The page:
These tools help visually impaired scientists read data and journals

Read the full story in Nature.

Innovative software and modes of presentation are helping to broaden access to the literature.

To raise recycling rates, The Recycling Partnership advocates for packaging EPR in every state

Read the full story from Waste Dive.

The Recycling Partnership’s new report encourages support for “smart, well-designed” EPR for packaging programs. TRP’s Dylan de Thomas explains what that could look like.

Carrots: Good for your eyes … and for degradable polymers

Read the full story from the American Chemical Society.

Carrots come in a rainbow of bright colors — red, orange, yellow and purplish black — because of compounds called carotenoids. They help support eye health by reacting with potentially harmful UV light. Interestingly, the molecular structures of carotenoids, such as beta-carotene, are similar to the building blocks of some polymers. Now, researchers have incorporated a compound derived from beta-carotene into a polymer that’s fully degradable.

Sheep can benefit urban lawn landscapes and people

Read the full story from the University of California – Davis

About 25 woolly sheep who seasonally — for the past two years — leave barns to nibble on lawns at various central campus locations, are doing much more than mowing, fertilizing and improving the ecosystem. The sheep also are improving people’s mental health.

Arsenic contaminates private drinking water wells across the western Great Basin

Read the full story from the Desert Research Institute.

In the arid and drought-stricken western Great Basin, sparse surface water means rural communities often rely on private groundwater wells. Unlike municipal water systems, well water quality in private wells is unregulated. A new study shows that more than 49 thousand well users across the region may be at risk of exposure to unhealthy levels of arsenic in drinking water.

99 percent of global population exposed to unhealthy levels of tiny air pollutants: study

Read the full story at The Hill.

Nearly the entire global population is exposed to very fine air and harmful air pollutants that can be harmful to health, a new study found.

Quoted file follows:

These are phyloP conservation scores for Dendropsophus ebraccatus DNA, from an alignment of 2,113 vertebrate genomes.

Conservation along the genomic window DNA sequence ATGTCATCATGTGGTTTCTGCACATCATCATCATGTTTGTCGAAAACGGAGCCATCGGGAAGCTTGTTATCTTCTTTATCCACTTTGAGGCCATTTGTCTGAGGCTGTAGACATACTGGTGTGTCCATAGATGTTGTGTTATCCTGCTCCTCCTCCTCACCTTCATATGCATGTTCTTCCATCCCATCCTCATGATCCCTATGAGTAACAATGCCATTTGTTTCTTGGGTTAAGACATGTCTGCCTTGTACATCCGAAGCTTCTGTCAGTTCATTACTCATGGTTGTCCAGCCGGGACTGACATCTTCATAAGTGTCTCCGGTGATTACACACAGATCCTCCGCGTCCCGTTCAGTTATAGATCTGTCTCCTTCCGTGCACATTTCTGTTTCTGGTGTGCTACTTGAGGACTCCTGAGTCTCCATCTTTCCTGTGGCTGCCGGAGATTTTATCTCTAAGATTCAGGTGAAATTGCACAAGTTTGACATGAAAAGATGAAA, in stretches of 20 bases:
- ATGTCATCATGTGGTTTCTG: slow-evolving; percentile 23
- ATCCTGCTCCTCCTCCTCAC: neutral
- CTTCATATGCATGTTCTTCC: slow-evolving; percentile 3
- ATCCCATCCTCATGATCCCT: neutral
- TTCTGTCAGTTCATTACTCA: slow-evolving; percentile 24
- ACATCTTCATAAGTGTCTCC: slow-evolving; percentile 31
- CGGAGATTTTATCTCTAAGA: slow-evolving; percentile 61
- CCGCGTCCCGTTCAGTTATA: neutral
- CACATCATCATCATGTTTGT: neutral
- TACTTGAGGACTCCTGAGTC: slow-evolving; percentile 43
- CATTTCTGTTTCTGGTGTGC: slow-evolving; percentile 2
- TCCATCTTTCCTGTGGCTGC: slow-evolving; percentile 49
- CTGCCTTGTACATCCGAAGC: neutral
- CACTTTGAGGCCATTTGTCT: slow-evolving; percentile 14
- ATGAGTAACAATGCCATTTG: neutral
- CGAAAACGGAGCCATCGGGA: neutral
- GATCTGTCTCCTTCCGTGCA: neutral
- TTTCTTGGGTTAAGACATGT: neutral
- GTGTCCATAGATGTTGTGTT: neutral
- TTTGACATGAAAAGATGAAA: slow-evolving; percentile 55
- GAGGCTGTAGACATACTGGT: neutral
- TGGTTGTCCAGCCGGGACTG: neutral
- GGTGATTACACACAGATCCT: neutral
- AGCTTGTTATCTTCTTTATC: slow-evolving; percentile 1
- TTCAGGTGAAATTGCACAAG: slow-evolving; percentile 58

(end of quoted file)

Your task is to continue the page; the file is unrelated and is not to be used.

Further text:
The study, published in The Lancet Planetary Health journal, found that about 99 percent of the global population is exposed to these tiny and harmful air pollutants, which are known as particulate matter (PM) 2.5.

New knowledge about ice sheet movement can shed light on when sea levels will rise

Read the full story from the University of Copenhagen.

The trawling of thousands of satellite measurements using artificial intelligence has shown researchers that meltwater in tunnels beneath Greenland’s ice sheet causes it to change speed, and in some places, accelerate greatly towards the ocean. This can increase melting, especially in a warming climate, which is why the study’s researchers think that it is important to keep an eye on.

In search for sustainable materials, developers turn to hemp

Read the full story in the New York Times.

Hemp blocks are costlier than traditional building products, but they help address environmental issues and can shave 20 to 30 percent off a typical construction schedule.

How to power a plane with leftover Chinese hot pot

Read the full story from Bloomberg News.

There’s a ritual involved in creating the perfect Sichuan hot pot and it involves fat — lots of it. Diners first immerse slivers of meat in a spicy soup rich in molten animal tallow, then dip each morsel in a plate of vegetable oil, before finally devouring it. It’s a rich delicacy, one that produces about 12,000 tons of waste oil each month in the Chinese city of Chengdu alone.

So in 2016, a startup began exporting some of that leftover restaurant grease to Europe and Singapore, where it gets recycled into fuel pure enough to fly airplanes.

The edges matter: Hedgerows are bringing life back to farms

Read the full story at Civil Eats.

Researchers have found that planting hedgerows helps farmers sequester carbon in the soil, manage pests, and provide habitat for pollinators and other wildlife.